In April 2014 CEAL will begin to install its systems in 13 of the company’s largest gas stations, which should be completed sometime in mid-2014. The system design allows for solar integration too, which can further reduce diesel fuel consumption. Each gas station requires about 40 kWh of energy storage capacity. There are plans after this next rollout phase to continuing installing the systems at the rest of the gas stations.

Other projects in the pipeline include bidding for a contract to supply water treatment works which are run by the state government in Nigeria. CEAL has submitted proposals for larger systems this time, in the region of 1 MWh. The challenge for the operators of these water treatment plants is that they are given a fixed fuel budget for the onsite gen-sets the produce electricity to run the plants. But when the budget runs out the gen-sets are switched off so that plants no longer operate. Using Corvus Energy’s storage system would enable the diesel gen-set to be run optimally for a few hours a day to charge up the batteries, which provide electricity to operate the plants, allowing the diesel fuel and budget to go much further. ROI, again, could occur within three years.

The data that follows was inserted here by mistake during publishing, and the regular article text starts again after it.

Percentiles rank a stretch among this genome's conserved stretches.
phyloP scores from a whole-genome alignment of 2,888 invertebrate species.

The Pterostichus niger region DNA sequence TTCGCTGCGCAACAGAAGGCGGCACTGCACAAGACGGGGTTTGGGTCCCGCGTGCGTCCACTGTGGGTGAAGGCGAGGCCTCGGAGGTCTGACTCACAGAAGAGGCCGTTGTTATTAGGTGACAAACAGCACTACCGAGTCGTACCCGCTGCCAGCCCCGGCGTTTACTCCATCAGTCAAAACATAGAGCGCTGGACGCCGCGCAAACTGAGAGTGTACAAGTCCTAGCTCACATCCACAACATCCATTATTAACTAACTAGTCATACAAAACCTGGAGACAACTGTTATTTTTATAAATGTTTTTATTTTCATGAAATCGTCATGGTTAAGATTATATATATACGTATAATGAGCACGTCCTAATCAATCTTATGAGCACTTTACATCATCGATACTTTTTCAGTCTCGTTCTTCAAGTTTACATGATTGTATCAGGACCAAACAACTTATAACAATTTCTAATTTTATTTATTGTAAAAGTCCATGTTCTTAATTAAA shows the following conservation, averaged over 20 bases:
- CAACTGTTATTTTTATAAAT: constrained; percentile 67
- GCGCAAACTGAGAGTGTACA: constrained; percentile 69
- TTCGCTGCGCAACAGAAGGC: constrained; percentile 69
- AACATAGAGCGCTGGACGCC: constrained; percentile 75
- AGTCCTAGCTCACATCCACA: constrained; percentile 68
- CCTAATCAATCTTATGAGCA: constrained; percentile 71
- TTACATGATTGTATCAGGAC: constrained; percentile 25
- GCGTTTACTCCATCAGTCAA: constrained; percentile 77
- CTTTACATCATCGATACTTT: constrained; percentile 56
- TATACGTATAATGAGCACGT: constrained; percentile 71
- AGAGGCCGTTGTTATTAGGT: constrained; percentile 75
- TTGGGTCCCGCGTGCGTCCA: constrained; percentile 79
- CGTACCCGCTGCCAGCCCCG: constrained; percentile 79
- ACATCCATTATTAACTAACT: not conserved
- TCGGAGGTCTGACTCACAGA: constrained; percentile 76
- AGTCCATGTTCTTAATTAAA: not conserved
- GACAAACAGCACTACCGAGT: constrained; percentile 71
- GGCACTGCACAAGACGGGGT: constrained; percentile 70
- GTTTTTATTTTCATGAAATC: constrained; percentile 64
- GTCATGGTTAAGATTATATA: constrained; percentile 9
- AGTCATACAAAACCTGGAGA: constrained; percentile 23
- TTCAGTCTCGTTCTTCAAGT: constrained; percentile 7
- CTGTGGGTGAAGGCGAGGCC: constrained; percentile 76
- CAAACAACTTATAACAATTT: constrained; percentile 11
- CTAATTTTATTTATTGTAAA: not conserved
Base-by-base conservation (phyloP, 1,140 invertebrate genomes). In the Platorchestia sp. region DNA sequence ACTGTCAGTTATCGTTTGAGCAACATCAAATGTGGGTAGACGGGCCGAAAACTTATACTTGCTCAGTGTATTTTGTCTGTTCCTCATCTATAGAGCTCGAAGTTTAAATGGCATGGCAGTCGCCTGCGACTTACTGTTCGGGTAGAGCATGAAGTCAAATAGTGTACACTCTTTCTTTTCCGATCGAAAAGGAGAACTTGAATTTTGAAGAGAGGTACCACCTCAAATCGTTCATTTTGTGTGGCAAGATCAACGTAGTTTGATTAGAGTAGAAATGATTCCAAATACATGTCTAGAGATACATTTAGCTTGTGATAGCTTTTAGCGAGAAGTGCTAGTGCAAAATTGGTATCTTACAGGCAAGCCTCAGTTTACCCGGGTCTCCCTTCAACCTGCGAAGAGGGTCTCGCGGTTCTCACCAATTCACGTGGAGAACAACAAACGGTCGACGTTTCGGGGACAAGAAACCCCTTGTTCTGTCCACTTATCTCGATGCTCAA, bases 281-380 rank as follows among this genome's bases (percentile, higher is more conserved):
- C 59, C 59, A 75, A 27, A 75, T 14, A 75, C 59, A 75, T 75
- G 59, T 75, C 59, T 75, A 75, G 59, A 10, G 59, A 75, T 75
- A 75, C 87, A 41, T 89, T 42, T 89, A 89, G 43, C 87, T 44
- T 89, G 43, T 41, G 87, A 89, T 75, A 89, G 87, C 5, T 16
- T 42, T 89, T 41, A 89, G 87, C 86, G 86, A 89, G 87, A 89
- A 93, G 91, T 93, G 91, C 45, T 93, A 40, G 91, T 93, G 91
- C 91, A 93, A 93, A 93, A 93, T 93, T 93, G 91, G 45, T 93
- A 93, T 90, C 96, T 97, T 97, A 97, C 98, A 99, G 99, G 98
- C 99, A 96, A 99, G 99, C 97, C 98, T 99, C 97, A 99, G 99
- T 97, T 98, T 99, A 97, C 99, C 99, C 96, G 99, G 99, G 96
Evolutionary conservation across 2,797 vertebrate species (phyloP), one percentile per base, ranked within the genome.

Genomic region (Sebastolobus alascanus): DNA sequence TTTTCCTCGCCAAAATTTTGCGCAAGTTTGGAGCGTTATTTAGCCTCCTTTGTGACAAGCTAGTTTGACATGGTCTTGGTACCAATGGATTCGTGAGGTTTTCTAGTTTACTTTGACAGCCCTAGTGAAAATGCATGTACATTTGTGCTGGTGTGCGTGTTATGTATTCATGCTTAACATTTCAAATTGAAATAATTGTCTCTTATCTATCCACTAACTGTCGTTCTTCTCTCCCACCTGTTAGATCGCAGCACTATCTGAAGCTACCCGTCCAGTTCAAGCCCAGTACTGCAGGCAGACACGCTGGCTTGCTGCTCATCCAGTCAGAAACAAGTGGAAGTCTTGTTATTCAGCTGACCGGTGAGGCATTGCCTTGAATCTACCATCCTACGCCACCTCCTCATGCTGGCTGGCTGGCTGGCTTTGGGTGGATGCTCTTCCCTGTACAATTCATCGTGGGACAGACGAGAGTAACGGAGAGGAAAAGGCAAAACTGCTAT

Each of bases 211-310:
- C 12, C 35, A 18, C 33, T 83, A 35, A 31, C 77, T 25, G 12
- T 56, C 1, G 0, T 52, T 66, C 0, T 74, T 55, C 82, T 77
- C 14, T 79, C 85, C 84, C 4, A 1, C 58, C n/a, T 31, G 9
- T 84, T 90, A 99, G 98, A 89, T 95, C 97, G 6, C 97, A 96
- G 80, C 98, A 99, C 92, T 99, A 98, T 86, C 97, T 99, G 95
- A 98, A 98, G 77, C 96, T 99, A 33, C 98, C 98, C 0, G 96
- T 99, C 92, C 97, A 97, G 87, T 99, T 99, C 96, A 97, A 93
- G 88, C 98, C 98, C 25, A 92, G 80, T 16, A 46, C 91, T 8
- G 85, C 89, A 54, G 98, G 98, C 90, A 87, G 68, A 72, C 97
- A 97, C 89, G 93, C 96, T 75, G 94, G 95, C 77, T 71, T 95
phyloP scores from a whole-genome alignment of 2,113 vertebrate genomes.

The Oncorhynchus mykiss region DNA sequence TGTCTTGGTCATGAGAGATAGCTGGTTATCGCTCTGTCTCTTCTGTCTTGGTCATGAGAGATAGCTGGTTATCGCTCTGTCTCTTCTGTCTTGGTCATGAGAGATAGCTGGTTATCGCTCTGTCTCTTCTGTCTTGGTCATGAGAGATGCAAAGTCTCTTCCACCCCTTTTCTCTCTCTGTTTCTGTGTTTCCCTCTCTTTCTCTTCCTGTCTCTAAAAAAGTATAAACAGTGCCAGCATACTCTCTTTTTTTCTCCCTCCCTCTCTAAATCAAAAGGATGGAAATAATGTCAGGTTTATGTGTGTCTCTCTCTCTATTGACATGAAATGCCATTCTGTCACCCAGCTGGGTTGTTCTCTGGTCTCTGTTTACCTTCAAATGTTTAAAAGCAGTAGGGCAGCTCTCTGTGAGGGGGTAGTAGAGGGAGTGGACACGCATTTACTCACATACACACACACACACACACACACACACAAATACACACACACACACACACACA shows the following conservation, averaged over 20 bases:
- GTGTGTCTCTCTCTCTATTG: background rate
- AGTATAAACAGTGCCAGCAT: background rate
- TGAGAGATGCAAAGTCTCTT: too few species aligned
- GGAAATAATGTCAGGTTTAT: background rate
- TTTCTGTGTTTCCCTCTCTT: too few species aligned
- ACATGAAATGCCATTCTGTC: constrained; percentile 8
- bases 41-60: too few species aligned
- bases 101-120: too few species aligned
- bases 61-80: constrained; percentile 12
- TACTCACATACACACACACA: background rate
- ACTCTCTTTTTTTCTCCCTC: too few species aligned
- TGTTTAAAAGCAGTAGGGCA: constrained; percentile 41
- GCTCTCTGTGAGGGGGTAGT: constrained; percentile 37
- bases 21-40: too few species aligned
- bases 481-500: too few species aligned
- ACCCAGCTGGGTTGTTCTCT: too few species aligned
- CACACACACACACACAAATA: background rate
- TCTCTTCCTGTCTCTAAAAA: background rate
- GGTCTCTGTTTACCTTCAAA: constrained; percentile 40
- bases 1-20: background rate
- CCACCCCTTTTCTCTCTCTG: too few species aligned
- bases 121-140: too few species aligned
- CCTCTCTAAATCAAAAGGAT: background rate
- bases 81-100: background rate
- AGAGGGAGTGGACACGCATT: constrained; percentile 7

A more obvious target market is telecoms. But there are many markets and opportunities opening up in a country such as Nigeria, which has huge potential – with a population of over 165 million people, 25 million of which live in the city of Lagos and surrounding areas. The lack of good quality, round-the-clock electricity supply is one of the biggest barriers to economic growth. With electricity people can run lights, computers, refrigerators and other appliances on an energy source that is often taken for granted in the west. Eventually CEAL plans to establish manufacturing in Lagos. Currently the batteries and systems are assembled in Vancouver and shipped which requires long lead times and various import duties and taxes. The factory would assemble the systems based on components produced and verified in Vancouver. The factory will create local jobs too. The plan is to commence building the factory so it is operational by late 2014, or early 2015.

Lagos is also attracting other suppliers of advanced batteries. Encell Technology, based in the US, recently began shipping batteries based on its nickel iron technology for field trials in microgrids in Lagos, for providing power for banks, retail stores and fast-food restaurants. Encell is supplying the batteries to a microgrid developer headquartered in California’s Silicon Valley. The developer’s microgrid configurations are typically are 500 kW in size and use diesel generators, solar panels, batteries, three phase inverters and software.